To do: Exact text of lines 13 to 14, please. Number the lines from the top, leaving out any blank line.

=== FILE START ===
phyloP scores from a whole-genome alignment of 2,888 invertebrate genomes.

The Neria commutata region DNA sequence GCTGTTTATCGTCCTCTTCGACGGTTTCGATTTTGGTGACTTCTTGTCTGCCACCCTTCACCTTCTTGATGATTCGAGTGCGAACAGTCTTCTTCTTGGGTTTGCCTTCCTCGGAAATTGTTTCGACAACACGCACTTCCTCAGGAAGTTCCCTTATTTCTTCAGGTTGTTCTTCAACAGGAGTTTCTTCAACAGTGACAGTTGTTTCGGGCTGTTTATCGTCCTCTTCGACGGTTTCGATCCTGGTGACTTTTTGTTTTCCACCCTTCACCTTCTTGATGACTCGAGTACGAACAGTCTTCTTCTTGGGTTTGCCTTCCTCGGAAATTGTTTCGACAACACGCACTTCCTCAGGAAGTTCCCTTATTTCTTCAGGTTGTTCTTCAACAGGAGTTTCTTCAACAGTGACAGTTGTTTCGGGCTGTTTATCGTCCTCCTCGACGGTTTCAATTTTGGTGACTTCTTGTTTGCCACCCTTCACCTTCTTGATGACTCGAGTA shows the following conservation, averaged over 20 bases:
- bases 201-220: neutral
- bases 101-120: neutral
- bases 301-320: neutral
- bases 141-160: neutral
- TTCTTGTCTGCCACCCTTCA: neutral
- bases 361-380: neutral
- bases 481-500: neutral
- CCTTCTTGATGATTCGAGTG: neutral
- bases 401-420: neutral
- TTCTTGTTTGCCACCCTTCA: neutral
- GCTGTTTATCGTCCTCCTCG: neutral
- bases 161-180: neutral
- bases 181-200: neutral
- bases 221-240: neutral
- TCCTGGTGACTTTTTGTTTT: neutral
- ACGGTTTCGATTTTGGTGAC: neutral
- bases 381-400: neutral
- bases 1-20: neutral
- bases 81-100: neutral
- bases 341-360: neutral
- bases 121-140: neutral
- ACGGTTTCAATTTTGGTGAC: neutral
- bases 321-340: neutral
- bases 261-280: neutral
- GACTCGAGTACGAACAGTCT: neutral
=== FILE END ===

- GCTGTTTATCGTCCTCCTCG: neutral
- bases 161-180: neutral